Random Prose (1)

The Glass Wiper

Lois wiped glass after glass after glass. She was sick of glasses and frankly she wouldn’t care if she never saw another bloody glass in her life. It never worried Bon-Bon who’s shining face seemed to glow more and more as he went about the kitchen singing the old blues songs of his ancestors. His favourite was one he himself wrote new words for about a yellow breasted bird who lived in the cotton fields and changed colour in the evening when the pickers went home. She turned crimson and flew alongside their hot heavy bodies.
“That bird really helps me get home of an evening” they told of how old Tom Buck used to say “She urges me on my way. She sings over my head like an angel choir.”

“I should have been a poet Lois girl. You know that? I could set my poems to music and record those songs that will lift the souls of all those glass wipers who can’t get no songs.

The world is full of glass wipers but no matter how hard they wipe they don’t see the light coming through. They only see the dark. You’re different though Lois girl. You see the songbird in those glasses.

Words: (Bird Help Dark Glow Singing Glass Poet)

A Night Watchman

She had red hair, not just any red but a deep burning copper which fell across her shoulders. He thought her body was one of nature’s exquisite creations: flexible, slim, forever bending backwards and forwards, always moving. Sam watched her night after night.

He would catch the 6.15 train and wait until the curtain had gone up and there was always a few seconds lull when the stage door keeper left his desk and he would slip in unnoticed and walk purposefully along the corridor as if he knew exactly where he was going. No one ever challenged him. He had become a familiar face. They thought he was a stagehand as he stood silently in the wings watching her. He knew the story by heart now.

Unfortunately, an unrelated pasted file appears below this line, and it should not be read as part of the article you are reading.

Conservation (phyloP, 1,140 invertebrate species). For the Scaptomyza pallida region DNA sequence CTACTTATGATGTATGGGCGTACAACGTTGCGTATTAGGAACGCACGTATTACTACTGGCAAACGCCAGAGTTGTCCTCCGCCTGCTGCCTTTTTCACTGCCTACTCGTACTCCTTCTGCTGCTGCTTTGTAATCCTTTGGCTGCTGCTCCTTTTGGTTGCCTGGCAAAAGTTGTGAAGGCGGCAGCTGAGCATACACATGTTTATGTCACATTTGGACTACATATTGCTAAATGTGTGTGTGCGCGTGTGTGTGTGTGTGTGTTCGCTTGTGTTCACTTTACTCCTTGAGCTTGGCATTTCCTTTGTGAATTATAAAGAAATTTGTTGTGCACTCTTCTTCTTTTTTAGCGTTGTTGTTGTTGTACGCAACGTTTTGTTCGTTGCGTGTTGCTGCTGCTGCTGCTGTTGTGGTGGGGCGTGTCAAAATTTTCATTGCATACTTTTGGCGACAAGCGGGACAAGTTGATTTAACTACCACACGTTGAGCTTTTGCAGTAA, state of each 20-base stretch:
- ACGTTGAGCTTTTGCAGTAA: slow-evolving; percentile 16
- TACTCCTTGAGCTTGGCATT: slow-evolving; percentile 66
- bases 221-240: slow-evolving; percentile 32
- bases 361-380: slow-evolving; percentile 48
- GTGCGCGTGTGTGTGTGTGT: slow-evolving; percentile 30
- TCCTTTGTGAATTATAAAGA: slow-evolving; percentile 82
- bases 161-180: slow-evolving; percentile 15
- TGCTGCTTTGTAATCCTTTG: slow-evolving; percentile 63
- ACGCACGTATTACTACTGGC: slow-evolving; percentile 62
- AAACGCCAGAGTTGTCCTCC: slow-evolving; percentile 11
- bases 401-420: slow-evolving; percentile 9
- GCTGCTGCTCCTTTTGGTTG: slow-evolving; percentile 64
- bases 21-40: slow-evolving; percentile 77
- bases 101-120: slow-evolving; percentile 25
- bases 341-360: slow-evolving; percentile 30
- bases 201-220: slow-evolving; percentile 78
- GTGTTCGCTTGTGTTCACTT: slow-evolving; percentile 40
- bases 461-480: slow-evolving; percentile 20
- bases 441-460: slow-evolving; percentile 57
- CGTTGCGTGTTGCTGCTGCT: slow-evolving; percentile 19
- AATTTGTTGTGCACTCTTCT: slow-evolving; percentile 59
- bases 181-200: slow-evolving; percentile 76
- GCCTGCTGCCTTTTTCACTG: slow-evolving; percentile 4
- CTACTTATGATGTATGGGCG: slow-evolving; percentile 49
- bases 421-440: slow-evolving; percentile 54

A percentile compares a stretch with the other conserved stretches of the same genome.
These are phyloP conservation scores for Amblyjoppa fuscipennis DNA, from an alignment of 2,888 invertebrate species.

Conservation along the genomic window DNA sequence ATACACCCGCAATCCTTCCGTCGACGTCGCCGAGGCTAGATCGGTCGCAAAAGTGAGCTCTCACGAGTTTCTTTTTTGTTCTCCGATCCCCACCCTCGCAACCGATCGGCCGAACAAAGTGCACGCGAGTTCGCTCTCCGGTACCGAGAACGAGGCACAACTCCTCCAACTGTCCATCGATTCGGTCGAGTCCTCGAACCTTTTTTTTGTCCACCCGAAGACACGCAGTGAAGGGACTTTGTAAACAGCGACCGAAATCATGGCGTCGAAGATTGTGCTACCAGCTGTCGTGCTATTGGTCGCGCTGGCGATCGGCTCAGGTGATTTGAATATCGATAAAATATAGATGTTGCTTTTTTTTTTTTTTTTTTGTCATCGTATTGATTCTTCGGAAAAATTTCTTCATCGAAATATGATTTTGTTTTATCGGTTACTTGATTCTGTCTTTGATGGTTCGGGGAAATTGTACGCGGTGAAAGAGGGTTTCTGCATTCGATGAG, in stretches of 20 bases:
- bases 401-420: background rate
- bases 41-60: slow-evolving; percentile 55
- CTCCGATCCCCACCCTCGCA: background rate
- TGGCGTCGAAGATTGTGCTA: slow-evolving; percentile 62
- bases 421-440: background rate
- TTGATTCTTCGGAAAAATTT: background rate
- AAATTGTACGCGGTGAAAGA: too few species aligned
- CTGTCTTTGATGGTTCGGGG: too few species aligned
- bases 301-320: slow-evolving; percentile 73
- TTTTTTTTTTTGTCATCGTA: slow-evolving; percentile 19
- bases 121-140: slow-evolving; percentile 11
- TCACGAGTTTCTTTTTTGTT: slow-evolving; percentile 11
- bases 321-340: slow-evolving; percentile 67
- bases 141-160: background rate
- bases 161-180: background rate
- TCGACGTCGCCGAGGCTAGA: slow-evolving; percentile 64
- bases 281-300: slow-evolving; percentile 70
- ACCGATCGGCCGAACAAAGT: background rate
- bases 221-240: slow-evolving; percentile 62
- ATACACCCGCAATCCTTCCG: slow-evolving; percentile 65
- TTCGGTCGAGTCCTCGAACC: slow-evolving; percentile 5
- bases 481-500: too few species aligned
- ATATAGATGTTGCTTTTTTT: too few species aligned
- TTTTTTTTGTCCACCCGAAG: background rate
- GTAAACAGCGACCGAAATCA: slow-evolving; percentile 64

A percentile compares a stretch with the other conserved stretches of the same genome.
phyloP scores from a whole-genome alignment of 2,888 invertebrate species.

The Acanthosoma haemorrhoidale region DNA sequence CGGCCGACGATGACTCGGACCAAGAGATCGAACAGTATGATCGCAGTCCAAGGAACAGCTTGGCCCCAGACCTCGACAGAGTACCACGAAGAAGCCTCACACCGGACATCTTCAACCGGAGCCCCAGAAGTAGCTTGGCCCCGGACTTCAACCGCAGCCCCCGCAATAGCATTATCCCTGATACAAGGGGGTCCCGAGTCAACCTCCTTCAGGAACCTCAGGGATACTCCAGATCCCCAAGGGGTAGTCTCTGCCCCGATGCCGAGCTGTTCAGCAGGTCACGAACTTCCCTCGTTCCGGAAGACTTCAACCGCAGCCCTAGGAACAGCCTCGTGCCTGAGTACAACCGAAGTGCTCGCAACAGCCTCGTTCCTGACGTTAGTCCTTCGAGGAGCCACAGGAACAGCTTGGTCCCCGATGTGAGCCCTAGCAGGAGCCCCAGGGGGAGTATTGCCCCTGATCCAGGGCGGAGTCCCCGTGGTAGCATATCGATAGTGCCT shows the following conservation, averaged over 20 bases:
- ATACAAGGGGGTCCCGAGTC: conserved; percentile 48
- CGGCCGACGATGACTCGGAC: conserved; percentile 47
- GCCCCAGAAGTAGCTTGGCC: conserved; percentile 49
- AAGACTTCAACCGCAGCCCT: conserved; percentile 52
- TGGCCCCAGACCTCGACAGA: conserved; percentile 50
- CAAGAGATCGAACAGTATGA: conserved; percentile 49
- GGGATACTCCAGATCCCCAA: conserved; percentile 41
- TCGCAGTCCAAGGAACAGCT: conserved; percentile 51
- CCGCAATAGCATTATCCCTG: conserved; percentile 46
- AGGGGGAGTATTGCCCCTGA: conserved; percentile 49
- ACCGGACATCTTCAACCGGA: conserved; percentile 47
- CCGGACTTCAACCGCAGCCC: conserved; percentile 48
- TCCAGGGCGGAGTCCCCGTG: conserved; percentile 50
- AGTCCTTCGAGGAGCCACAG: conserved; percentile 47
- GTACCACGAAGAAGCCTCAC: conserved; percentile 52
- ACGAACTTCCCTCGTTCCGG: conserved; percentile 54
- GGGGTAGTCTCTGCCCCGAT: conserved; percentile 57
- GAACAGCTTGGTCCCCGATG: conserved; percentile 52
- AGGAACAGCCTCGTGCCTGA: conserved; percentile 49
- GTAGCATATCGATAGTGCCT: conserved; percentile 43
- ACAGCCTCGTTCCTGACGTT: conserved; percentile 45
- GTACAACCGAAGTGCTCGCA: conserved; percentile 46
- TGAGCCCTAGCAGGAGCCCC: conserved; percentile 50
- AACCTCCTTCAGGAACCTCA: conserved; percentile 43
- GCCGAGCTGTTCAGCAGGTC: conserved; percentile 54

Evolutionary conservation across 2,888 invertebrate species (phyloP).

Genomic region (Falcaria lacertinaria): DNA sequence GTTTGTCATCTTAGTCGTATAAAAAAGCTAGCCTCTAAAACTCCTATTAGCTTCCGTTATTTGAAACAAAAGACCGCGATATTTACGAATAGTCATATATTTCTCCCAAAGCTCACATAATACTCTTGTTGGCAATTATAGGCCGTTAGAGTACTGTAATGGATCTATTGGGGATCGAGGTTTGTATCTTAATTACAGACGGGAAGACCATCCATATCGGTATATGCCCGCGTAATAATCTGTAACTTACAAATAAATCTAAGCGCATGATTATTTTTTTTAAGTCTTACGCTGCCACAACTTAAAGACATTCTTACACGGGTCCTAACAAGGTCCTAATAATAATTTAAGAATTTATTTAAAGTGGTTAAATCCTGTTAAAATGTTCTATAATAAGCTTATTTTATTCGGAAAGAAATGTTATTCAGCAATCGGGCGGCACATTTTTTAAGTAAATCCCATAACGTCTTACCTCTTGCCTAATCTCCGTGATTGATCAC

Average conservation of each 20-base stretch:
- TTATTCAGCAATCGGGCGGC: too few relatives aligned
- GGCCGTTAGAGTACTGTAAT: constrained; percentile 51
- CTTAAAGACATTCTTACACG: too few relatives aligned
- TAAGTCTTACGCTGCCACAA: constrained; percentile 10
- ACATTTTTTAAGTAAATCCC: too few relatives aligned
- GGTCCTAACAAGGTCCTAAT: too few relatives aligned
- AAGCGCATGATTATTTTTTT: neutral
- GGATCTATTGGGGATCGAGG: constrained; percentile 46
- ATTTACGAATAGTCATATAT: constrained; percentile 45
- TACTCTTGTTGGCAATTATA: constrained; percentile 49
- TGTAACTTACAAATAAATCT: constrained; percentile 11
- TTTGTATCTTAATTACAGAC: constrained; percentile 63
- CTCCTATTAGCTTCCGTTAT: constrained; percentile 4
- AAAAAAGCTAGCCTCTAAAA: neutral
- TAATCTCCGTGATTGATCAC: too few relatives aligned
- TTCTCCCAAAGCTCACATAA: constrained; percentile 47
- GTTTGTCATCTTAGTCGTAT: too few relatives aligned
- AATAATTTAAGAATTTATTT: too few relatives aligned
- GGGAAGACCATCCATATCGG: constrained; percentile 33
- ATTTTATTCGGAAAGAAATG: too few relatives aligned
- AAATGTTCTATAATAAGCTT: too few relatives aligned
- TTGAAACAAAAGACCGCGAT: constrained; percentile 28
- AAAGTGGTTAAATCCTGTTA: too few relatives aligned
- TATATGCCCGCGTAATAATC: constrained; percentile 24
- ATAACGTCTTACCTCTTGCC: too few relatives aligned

Then just before the play ended he would slip away past the doorman calling out “Goodnight” and push open the stage door catching his breath in the night air. He would never be able to get close to her he told himself. On the other hand, just maybe one day he could and his mind began to weave fantasies about possession.

Words: (Train Red Body Play Nature Story Night )

The Second Floor

 The Choral Symphony, yes that was it, Beethoven’s Choral Symphony No. 9 coming through the open window in the back street. It stirred the memory. He hadn’t heard it in years. Odd, no more than odd, that he should hear it this very day of all days. But it had to be pure chance. A coincidence. He paused by a shop and re-read the letter. Take the fourth turning on the right and walk to the end, cross over the road and it will be straight infront of you. It was a clammy day, humid and stuffy and strangely silent. He kept on walking and came to a grocery store where a small, plump man with a bald head running with sweat was sitting at an outside table spreading butter on a large slice of bread. He looked up and nodded. “Dejeuner” “Lunch”. He unwrapped some cheese and sliced a section. It looked like Camembert. He thought about stopping and asking for confirmation he was going in the right direction but he didn’t want to make himself known.

He came to a kind of cross road although there was no traffic. Just an intersection but there it was ahead of him. He knew he had arrived. He felt a sudden lowering of his spirit. What if it was a mistake. What if he should never have suggested it. What if too much had changed.

The concierge was asleep. He tapped on the glass.

“Numero cinque si’il vous plait”

The man gestured up the stairs and sank into his stupor.

He began the slow ascent to the second floor.


Words: (Bald Choral Butter Memory Spirit Pure Letter)